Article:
When I go to download the Sun JDK, I see there’s an Enterprise Edition, and a Developer Edition, as well as a Standard Edition. What are thedifferences between all of these editions?
Sun has reorganized the Java Platform into 3 distinct editions: Java 2 Standard Edition, Java 2 Enterprise Edition, and Java 2 MicroEdition. There is no developer edition, per se, but you are probablyreferring to the different Java Runtime Environment (JRE) and JavaSoftware Development Kit (Java SDK) editions.
The JRE is provided for distribution with applications that will work out of the boxwithout requiring an end-user to download a JVM. Therefore the JREdoes not include a compiler or other development software. The JavaSDK is intended for use by developers and provides all the necessarycompilers, libraries, and other software required to develop Javaapplications. There is also a Source Edition of the Java 2 SDK, whichis intended for developers. It isn’t really a separate branch of theJava Platform; it simply contains the source code for the Java 2 SDK.
As its name suggests, Java 2 Standard Edition is the standard Javaplatform. It includes all the necessary runtimes and APIs fordeveloping most enterprise desktop and server applications. However,it does not include some key APIs such as the Servlet and JSP APIs.These APIs can always be added on top of the Standard Edition, but arenot included by default. Java 2 Enterprise Edition adds APIs focusedspecifically on the development of server-side enterprise applications., including Enterprise JavaBeans, Servlets, JSP, JNDI, JavaMail, and RMI-IIOP.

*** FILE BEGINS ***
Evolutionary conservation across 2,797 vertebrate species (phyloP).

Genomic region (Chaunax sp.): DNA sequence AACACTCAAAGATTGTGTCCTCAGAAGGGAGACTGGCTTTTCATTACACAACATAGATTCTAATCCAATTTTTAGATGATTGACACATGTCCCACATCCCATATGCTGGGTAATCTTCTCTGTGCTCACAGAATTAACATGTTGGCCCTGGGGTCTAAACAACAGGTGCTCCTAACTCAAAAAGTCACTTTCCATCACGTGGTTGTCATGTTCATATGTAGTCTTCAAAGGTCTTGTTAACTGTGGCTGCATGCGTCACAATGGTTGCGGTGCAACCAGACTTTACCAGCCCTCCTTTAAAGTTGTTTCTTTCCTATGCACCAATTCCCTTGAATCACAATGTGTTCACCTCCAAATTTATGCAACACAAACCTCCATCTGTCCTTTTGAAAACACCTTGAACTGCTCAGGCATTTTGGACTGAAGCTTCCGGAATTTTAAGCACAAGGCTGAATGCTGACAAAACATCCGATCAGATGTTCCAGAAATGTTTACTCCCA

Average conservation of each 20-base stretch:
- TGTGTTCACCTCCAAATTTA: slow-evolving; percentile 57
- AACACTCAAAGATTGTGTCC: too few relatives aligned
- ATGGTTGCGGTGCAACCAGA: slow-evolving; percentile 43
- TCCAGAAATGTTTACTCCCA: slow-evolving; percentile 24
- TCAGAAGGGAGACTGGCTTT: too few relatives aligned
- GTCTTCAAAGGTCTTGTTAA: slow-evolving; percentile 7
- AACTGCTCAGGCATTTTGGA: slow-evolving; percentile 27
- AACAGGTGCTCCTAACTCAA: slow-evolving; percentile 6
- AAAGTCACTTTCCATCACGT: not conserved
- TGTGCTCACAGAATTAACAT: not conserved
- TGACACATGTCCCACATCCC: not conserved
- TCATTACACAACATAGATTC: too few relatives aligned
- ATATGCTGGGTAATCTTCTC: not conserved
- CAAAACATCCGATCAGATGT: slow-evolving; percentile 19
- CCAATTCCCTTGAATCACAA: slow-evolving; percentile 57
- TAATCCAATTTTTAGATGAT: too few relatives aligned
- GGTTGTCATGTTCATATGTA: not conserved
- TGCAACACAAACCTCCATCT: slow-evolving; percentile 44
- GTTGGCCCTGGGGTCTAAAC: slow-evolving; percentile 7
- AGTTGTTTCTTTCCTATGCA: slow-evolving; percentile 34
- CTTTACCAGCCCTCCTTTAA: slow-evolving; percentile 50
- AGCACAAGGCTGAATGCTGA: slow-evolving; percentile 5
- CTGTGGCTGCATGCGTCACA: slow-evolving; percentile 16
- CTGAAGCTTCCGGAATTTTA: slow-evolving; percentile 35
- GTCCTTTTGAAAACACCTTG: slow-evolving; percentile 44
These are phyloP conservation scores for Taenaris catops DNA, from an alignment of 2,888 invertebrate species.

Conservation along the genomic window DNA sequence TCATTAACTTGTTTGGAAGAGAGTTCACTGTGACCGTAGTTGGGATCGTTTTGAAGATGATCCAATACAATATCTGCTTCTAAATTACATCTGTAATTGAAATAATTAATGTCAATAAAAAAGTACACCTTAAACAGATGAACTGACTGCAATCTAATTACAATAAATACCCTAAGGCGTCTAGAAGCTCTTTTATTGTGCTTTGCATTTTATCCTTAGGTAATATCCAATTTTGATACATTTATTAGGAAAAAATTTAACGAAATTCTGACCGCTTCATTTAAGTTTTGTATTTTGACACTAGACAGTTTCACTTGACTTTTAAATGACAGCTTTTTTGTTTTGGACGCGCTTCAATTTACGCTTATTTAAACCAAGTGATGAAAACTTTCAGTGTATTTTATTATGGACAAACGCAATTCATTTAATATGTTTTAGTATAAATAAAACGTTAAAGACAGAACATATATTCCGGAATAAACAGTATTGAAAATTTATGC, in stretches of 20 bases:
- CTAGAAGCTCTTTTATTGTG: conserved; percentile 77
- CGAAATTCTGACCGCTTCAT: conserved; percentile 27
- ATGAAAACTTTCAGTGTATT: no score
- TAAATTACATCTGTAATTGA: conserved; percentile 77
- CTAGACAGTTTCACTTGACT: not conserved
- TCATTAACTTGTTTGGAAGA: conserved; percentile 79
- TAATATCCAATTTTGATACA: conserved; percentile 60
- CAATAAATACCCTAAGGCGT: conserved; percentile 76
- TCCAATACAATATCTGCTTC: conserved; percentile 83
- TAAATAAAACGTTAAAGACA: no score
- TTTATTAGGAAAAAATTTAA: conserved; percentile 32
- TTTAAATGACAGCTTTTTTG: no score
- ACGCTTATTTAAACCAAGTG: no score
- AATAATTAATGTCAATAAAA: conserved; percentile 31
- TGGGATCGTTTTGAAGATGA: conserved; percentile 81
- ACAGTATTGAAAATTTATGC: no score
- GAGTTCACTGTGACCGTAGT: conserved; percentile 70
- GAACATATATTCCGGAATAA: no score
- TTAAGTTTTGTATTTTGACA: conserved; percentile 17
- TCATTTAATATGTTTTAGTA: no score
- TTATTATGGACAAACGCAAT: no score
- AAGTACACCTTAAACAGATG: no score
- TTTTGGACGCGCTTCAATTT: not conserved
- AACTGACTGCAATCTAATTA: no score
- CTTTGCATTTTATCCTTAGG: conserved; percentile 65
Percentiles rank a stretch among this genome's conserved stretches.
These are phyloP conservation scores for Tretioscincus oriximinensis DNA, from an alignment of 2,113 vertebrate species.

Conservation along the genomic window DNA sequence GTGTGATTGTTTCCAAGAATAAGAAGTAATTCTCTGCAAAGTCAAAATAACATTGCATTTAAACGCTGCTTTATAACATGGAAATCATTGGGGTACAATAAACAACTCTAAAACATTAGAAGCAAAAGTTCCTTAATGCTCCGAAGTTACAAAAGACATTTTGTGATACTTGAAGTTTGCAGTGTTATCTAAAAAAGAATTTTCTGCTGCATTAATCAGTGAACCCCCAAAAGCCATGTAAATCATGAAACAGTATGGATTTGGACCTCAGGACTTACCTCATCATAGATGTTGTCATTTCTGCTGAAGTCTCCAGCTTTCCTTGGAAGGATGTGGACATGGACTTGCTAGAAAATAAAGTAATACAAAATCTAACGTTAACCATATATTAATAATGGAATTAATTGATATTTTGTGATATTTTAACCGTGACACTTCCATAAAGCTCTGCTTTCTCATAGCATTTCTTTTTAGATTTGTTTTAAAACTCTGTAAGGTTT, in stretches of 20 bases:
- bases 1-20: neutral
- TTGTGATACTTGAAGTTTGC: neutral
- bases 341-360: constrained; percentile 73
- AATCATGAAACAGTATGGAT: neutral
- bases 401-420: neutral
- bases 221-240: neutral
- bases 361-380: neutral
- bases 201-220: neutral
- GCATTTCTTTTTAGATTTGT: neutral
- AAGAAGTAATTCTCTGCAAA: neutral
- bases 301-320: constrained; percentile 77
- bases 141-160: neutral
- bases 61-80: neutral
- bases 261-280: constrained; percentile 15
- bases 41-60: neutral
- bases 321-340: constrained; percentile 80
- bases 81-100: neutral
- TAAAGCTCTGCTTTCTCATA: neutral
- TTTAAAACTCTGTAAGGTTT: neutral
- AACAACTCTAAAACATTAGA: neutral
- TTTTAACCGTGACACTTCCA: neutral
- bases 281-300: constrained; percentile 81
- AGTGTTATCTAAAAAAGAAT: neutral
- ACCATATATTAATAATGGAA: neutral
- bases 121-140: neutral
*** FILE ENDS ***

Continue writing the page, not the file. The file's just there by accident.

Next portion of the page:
The Enterprise Edition SDK ships with a version of the HotSpot JIT optimized for the server. A client version of HotSpot ships with the Standard Edition 1.3 SDK.
The Micro Edition of the Java 2 Platform strips down Java to run on smallconsumer devices, ranging from smart cards and cell phones to set-topboxes. Consumer devices do not have the storage capacity orprocessing power to accommodate the other editions of the Java 2Platform. They also do not require the functionality provided by manyof the extra APIs.
The existence of different editions and an SDKfor each edition can also lead to confusion. It helps to rememberthat the various Java editions comprise different specifications, andthat the SDKs are reference implementations of those specifications.